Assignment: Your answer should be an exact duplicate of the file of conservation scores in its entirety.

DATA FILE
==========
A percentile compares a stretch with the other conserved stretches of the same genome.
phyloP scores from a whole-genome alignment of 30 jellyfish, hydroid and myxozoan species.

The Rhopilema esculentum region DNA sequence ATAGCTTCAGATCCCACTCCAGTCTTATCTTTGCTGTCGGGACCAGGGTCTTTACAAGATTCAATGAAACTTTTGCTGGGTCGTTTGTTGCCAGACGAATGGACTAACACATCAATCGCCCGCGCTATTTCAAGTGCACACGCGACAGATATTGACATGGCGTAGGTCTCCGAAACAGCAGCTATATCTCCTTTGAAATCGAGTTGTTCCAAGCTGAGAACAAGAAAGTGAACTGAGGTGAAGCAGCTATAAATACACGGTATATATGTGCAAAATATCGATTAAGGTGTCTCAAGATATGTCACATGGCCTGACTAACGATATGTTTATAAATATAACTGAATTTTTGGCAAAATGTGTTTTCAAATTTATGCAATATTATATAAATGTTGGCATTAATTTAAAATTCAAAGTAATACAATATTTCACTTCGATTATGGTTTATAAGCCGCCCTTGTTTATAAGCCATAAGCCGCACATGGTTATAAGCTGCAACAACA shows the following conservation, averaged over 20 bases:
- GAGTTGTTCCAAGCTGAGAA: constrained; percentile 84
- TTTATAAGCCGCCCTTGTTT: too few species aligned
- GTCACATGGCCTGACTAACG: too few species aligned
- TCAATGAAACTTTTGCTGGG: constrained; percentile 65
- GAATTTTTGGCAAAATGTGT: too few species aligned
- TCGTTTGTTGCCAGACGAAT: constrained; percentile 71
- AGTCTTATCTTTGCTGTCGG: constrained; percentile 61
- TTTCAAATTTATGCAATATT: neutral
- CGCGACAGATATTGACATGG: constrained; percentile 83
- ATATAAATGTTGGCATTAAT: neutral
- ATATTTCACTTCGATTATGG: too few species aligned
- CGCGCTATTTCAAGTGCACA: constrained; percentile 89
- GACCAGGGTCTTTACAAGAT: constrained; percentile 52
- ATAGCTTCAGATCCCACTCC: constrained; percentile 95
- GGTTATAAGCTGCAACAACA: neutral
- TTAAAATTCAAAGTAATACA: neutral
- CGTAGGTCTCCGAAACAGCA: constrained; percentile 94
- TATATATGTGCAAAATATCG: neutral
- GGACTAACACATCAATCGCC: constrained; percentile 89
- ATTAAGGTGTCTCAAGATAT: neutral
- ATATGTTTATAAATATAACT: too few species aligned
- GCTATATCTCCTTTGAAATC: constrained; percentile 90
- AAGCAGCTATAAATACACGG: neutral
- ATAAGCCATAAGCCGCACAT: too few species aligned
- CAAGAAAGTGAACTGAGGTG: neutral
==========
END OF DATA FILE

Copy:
A percentile compares a stretch with the other conserved stretches of the same genome.
phyloP scores from a whole-genome alignment of 30 jellyfish, hydroid and myxozoan species.

The Rhopilema esculentum region DNA sequence ATAGCTTCAGATCCCACTCCAGTCTTATCTTTGCTGTCGGGACCAGGGTCTTTACAAGATTCAATGAAACTTTTGCTGGGTCGTTTGTTGCCAGACGAATGGACTAACACATCAATCGCCCGCGCTATTTCAAGTGCACACGCGACAGATATTGACATGGCGTAGGTCTCCGAAACAGCAGCTATATCTCCTTTGAAATCGAGTTGTTCCAAGCTGAGAACAAGAAAGTGAACTGAGGTGAAGCAGCTATAAATACACGGTATATATGTGCAAAATATCGATTAAGGTGTCTCAAGATATGTCACATGGCCTGACTAACGATATGTTTATAAATATAACTGAATTTTTGGCAAAATGTGTTTTCAAATTTATGCAATATTATATAAATGTTGGCATTAATTTAAAATTCAAAGTAATACAATATTTCACTTCGATTATGGTTTATAAGCCGCCCTTGTTTATAAGCCATAAGCCGCACATGGTTATAAGCTGCAACAACA shows the following conservation, averaged over 20 bases:
- GAGTTGTTCCAAGCTGAGAA: constrained; percentile 84
- TTTATAAGCCGCCCTTGTTT: too few species aligned
- GTCACATGGCCTGACTAACG: too few species aligned
- TCAATGAAACTTTTGCTGGG: constrained; percentile 65
- GAATTTTTGGCAAAATGTGT: too few species aligned
- TCGTTTGTTGCCAGACGAAT: constrained; percentile 71
- AGTCTTATCTTTGCTGTCGG: constrained; percentile 61
- TTTCAAATTTATGCAATATT: neutral
- CGCGACAGATATTGACATGG: constrained; percentile 83
- ATATAAATGTTGGCATTAAT: neutral
- ATATTTCACTTCGATTATGG: too few species aligned
- CGCGCTATTTCAAGTGCACA: constrained; percentile 89
- GACCAGGGTCTTTACAAGAT: constrained; percentile 52
- ATAGCTTCAGATCCCACTCC: constrained; percentile 95
- GGTTATAAGCTGCAACAACA: neutral
- TTAAAATTCAAAGTAATACA: neutral
- CGTAGGTCTCCGAAACAGCA: constrained; percentile 94
- TATATATGTGCAAAATATCG: neutral
- GGACTAACACATCAATCGCC: constrained; percentile 89
- ATTAAGGTGTCTCAAGATAT: neutral
- ATATGTTTATAAATATAACT: too few species aligned
- GCTATATCTCCTTTGAAATC: constrained; percentile 90
- AAGCAGCTATAAATACACGG: neutral
- ATAAGCCATAAGCCGCACAT: too few species aligned
- CAAGAAAGTGAACTGAGGTG: neutral